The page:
In the present case, after irradiation of the 532-nm Diode laser on oral leukoplakia, the cleavage between mucosal layer and submucosal layer was easily elicited. The cleavage plane allows the surgeon to perform the en-bloc excision by using cold instruments precisely and easily. After operation, the mucosa was healed without severe pain and scar contracture.


The 532-nm Diode laser excision may be a useful technique to remove oral leukoplakia with minimal collateral tissue damage through the photocoagulation of microvascular structure around basement membrane.


The authors declare no conflicts of interest.


This research was supported by the Basic Science Research Program through the National Research Foundation of Korea funded by the Ministry of Education (NRF- 2016R1D1A1A02937362, NRF-2018R1D1A1A09083263).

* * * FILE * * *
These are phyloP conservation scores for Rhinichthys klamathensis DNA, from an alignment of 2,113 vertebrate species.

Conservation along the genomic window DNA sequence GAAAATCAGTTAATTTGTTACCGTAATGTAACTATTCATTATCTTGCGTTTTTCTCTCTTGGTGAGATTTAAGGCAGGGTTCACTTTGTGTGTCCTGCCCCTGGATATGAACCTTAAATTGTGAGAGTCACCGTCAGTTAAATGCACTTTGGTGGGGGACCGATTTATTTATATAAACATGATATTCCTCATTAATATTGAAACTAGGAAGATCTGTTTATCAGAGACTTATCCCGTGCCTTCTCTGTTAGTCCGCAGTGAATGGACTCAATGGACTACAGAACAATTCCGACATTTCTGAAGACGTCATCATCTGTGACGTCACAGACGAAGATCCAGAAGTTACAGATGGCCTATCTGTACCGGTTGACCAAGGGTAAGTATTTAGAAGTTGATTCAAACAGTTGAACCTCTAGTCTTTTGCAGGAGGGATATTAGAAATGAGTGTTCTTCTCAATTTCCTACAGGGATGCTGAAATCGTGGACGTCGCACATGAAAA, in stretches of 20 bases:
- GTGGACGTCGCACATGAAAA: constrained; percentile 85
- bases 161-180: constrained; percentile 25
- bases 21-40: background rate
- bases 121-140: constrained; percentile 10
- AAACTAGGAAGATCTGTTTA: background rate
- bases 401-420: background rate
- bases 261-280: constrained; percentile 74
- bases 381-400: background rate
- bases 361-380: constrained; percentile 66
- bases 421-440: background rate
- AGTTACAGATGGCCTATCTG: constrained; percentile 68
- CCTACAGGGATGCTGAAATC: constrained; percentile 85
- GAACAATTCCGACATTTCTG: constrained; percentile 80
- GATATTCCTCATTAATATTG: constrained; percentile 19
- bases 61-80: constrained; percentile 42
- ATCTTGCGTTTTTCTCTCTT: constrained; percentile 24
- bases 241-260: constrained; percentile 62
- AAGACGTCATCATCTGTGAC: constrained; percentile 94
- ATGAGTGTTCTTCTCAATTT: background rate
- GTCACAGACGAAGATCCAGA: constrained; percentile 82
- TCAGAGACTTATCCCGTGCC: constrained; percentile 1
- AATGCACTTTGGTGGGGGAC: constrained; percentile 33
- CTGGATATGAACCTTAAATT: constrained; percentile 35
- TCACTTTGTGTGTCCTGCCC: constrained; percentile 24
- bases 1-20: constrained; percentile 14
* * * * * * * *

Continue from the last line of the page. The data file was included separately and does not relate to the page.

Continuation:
Fig. 1. The preoperative and intraoperative findings of oral erythro-leukoplakia. (A) Erythro-leukoplakia lesion of right buccal mucosa. (B) After Lugol’s iodine solution, the pathologic lesion is not stained and is well-identified. (C) The unstained and whitish lesion is irradiated with the 532-nm Diode laser and then the irradiated buccal mucosa blanches. (D) After removal of the lesion.
Fig. 2. The specimen and the final postoperative finding. (A) The resected specimen. (B, C) The H&E staining of the specimen shows a clear separation around the basement membrane between mucosal and submucosal layers. (D) The buccal region in postoperative 2 months following the operation.